Educational opportunities for a seven-year-old prove to be a great incentive. Also, once we were out of the holding room and in the cavern proper, natural rock formations surrounding, I felt less like I was somewhere I shouldn’t be, felt less a forced intrusion upon nature against which she was fighting, and my fears pretty much dissipated. Again, wondering over the tour guide’s twang helped.
As we began our walk, the tour guide inconspicuously, as if on the sly, bent and picked up a couple of round pebbles from the cave’s floor. I wondered where they came from, why she was picking them up, and instead of worrying about the ceiling falling in I thought about how often she makes the mile trek, how familiar the formations must be to her so that even a couple of stray pebbles would be quickly eyed.
The tour guide led us into what’s called the Map Room. As an adolescent I would have slouched to the rear of any group, but as an adult I tend to be front and center, though I’m a shy sort. Go figure. “Hey, I’m here! I’m involved!” So front and center is where we ended up and because of that positioning we were directly behind the guide through most of the tour.
In the Map Room we were treated to a short film on the cave and its history, for the duration of which our tour guide disappeared somewhere, elsewhere. Which made me feel as though a trusted, new friend had led me by the hand into a bad game of double dare and then split. Being an adult, I tried not to take the abandonment personally.
I noticed a blond woman with a couple young girls, perhaps about 8 and 10 years of age, who I assumed to be her daughters. I took note of the girls because neither one of them ever smiled. They watched the tour guide, expressionless, looking through her. Animated, she several times sought to engage them in an unobtrusive manner, but they didn’t respond.
We were warned of narrow spaces and to watch our heads but no avenues were as narrow as the one at Marvel Cave which had led me to promise myself I’d never enter another cave.
H.o.p. had on his new purple and black banded, felt “wizard” hat. He likes playful hats. He wanted to know where the bats were. I asked him if he remembered the names of the formations that rose from the floor and those that descended from the ceiling. He told me and I realized I didn’t remember which were attached to the floor or ceiling, stalactites or stalagmites, so I couldn’t say, “Hey, you’re right”, but the tour guide had good ears and called out that H.o.p. was correct I pointed out where years of visitors rubbing their hands along the rock had polished sections of it.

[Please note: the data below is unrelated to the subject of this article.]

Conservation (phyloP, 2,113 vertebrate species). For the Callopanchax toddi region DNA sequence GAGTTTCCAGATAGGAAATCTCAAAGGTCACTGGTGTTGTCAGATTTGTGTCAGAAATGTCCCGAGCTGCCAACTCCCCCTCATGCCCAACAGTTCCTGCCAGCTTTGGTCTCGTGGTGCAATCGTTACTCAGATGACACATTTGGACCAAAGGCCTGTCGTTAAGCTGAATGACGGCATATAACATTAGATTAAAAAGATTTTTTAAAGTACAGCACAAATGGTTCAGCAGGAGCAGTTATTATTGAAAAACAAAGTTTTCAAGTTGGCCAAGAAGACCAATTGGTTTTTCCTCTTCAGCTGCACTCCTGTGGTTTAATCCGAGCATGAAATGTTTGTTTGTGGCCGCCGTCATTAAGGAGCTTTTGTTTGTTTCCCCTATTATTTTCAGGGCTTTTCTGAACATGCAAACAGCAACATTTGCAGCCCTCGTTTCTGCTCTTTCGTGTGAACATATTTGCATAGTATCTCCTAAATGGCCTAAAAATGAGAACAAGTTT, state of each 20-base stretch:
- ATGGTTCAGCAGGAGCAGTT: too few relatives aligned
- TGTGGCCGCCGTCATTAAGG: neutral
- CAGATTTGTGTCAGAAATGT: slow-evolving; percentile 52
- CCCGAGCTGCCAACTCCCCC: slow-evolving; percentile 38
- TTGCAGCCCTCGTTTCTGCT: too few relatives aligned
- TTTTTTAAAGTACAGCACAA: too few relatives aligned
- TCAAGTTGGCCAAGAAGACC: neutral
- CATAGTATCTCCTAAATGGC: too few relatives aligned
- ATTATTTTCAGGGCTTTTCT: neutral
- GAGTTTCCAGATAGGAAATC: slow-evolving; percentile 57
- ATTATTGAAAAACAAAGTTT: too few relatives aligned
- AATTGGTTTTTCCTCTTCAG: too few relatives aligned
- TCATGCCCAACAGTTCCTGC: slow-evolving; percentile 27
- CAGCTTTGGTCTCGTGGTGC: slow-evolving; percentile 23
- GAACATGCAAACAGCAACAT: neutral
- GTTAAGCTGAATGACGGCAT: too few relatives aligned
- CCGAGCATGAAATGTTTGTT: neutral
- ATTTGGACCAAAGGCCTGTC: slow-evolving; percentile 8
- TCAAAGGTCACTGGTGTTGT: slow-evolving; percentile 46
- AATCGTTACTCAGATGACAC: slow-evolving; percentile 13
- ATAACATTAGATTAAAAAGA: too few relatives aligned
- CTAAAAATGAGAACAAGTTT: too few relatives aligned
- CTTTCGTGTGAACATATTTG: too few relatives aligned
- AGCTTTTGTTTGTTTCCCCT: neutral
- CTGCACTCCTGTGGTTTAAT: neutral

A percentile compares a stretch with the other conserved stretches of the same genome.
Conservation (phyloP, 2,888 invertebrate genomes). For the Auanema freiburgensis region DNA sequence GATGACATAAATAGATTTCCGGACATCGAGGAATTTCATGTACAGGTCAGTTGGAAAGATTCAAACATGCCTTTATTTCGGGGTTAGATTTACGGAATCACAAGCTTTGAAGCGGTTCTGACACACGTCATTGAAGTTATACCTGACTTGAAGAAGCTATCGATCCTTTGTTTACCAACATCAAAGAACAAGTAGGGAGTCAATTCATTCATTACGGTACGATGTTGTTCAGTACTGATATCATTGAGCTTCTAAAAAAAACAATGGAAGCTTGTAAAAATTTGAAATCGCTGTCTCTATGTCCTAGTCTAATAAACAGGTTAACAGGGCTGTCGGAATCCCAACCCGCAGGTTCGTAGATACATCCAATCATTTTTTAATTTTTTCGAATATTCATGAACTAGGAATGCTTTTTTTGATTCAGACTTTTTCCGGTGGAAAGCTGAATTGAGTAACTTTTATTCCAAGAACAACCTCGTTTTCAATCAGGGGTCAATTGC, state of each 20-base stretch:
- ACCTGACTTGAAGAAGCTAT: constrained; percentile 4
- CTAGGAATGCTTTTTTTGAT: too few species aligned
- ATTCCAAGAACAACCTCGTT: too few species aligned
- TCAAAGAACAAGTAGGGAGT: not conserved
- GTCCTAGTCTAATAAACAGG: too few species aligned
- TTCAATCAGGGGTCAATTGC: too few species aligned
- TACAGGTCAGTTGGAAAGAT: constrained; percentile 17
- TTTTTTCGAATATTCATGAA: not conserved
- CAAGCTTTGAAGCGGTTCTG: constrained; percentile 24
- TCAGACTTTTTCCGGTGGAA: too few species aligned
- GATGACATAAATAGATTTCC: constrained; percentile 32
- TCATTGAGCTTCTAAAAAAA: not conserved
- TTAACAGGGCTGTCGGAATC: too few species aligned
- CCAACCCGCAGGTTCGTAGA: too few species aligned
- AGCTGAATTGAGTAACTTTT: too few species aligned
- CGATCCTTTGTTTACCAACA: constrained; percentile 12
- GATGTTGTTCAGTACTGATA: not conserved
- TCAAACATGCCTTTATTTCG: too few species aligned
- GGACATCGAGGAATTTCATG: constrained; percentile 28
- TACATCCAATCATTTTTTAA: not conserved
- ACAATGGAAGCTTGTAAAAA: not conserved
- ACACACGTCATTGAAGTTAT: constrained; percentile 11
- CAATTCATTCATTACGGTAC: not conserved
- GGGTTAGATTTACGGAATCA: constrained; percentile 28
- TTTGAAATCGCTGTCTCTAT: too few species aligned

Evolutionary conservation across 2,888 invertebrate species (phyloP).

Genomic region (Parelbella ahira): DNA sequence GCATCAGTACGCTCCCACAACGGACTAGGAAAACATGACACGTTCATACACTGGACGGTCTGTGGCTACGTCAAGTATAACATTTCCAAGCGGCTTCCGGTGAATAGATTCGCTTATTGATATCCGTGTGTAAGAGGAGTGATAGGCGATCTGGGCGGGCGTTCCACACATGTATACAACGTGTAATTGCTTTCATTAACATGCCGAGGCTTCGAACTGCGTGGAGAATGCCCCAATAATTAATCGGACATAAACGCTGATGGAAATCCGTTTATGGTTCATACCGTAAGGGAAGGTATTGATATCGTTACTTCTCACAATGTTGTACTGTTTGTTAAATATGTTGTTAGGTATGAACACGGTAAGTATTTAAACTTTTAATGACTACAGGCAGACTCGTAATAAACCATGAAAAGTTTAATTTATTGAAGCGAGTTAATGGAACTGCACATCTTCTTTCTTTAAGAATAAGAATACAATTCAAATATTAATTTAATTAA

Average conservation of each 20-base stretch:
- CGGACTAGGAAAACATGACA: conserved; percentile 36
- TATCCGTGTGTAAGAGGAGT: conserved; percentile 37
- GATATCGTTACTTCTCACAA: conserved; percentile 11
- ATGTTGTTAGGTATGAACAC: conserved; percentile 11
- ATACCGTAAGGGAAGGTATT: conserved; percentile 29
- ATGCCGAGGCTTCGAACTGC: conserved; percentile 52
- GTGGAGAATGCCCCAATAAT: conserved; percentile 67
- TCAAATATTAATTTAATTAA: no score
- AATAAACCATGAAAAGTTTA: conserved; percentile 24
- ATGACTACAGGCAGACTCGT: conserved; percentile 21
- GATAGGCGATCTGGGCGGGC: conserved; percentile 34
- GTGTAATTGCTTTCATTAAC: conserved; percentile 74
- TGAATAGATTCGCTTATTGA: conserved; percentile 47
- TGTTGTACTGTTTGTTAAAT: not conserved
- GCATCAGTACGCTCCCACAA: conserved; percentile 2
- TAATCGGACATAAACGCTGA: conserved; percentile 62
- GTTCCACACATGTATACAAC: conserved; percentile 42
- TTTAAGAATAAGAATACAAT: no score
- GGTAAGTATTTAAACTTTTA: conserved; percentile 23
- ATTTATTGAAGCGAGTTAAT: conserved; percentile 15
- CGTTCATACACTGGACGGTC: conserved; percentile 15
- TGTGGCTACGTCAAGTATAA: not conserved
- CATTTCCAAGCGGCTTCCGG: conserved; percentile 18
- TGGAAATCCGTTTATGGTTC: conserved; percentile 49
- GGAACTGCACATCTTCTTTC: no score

The tour was brisk, no dallying, one had to hustle to keep up, no time to loiter for pictures. Human nature’s predilection to look for resemblances, for patterns taken to entertaining extremes, illuminated signs identified formations with absurd names as if the formations themselves wouldn’t be enough to validate the money tourists spent, green cash needing the tale of, “The rocks looked just like bacon”. At every turn we were encouraged to use our imagination and see this and that novel apparition.
But no Madonnas dripping tears.
The most prominent stalagmite caused me to think of the caves of Elephanta, the temple of Shiva and its monolithic Linga. I wondered if beyond the carving, prehistory, was the stalagmite as inspiration.
Seems that mentioning earthquakes is a must on cavern tours. When I was ten years old, at Marvel Cave they had given how many million years it had been since an earthquake struck the area. Our Ruby Falls tour guide said we were in one of the safest places possible, that if there was an earthquake one would never know it, that deep in the earth. That she had been in another cavern the previous weekend and there had been thirteen tremors while she was down in it and they had no idea until surfacing. She said we were safe there from tornadoes, from flood, from hurricanes…
“Don’t bring up hurricanes!” called a man from the rear, half-laughing.
The tour guide was personable and by the time we reached where the Ruby Falls could be not only heard roaring in the dark, but the spray of it felt, I would have trusted her to perform as a doula at H.o.p.’s birth.
Show time! The lights went on. Music played, symphonic, dramatic. Ruby Falls. If you’re the least bit unguarded you’re going to gasp and give a cry. Now I know what Ruby Falls looks like, it’s no longer a potential. But when I saw it I realized I’d had no conception at all, and the waterfall was stunning. Really, it was beautiful. Advertising is so full of false promises and no pay off that I emotionally expected no Ruby Falls at all, a flim-flam puddle, and it was going to be all right with me, as I was there because of the tin roofs and had wanted H.o.p. to see some stalagtites and stalactites, had wanted H.o.p. to see a cave because he’d been talking about it for a year.
Ruby Falls was spectacular.